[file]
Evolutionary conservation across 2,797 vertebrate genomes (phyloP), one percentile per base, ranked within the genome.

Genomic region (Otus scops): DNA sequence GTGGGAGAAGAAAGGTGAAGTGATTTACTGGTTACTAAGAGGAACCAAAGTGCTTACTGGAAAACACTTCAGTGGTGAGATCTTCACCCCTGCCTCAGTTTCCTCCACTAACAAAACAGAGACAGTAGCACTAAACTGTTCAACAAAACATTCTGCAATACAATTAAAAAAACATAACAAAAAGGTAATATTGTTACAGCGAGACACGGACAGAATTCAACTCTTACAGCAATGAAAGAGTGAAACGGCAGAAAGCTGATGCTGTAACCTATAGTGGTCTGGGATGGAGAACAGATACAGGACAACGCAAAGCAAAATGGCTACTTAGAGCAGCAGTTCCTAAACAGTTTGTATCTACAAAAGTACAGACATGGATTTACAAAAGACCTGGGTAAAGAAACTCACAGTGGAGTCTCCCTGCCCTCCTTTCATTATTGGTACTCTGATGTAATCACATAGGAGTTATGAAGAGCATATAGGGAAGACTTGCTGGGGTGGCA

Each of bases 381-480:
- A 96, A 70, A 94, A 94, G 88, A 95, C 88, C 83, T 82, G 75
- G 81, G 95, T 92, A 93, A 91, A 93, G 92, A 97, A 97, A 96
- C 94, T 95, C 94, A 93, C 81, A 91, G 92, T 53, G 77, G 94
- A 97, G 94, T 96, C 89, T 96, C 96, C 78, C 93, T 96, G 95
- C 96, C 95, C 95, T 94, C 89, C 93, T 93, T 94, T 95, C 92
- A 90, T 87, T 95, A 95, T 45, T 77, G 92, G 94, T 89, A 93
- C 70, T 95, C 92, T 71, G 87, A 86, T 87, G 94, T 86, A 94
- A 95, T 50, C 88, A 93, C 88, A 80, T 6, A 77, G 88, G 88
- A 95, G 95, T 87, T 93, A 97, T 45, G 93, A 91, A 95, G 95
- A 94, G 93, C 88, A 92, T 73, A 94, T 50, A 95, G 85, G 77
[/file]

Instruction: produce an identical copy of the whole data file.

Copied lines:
Evolutionary conservation across 2,797 vertebrate genomes (phyloP), one percentile per base, ranked within the genome.

Genomic region (Otus scops): DNA sequence GTGGGAGAAGAAAGGTGAAGTGATTTACTGGTTACTAAGAGGAACCAAAGTGCTTACTGGAAAACACTTCAGTGGTGAGATCTTCACCCCTGCCTCAGTTTCCTCCACTAACAAAACAGAGACAGTAGCACTAAACTGTTCAACAAAACATTCTGCAATACAATTAAAAAAACATAACAAAAAGGTAATATTGTTACAGCGAGACACGGACAGAATTCAACTCTTACAGCAATGAAAGAGTGAAACGGCAGAAAGCTGATGCTGTAACCTATAGTGGTCTGGGATGGAGAACAGATACAGGACAACGCAAAGCAAAATGGCTACTTAGAGCAGCAGTTCCTAAACAGTTTGTATCTACAAAAGTACAGACATGGATTTACAAAAGACCTGGGTAAAGAAACTCACAGTGGAGTCTCCCTGCCCTCCTTTCATTATTGGTACTCTGATGTAATCACATAGGAGTTATGAAGAGCATATAGGGAAGACTTGCTGGGGTGGCA

Each of bases 381-480:
- A 96, A 70, A 94, A 94, G 88, A 95, C 88, C 83, T 82, G 75
- G 81, G 95, T 92, A 93, A 91, A 93, G 92, A 97, A 97, A 96
- C 94, T 95, C 94, A 93, C 81, A 91, G 92, T 53, G 77, G 94
- A 97, G 94, T 96, C 89, T 96, C 96, C 78, C 93, T 96, G 95
- C 96, C 95, C 95, T 94, C 89, C 93, T 93, T 94, T 95, C 92
- A 90, T 87, T 95, A 95, T 45, T 77, G 92, G 94, T 89, A 93
- C 70, T 95, C 92, T 71, G 87, A 86, T 87, G 94, T 86, A 94
- A 95, T 50, C 88, A 93, C 88, A 80, T 6, A 77, G 88, G 88
- A 95, G 95, T 87, T 93, A 97, T 45, G 93, A 91, A 95, G 95
- A 94, G 93, C 88, A 92, T 73, A 94, T 50, A 95, G 85, G 77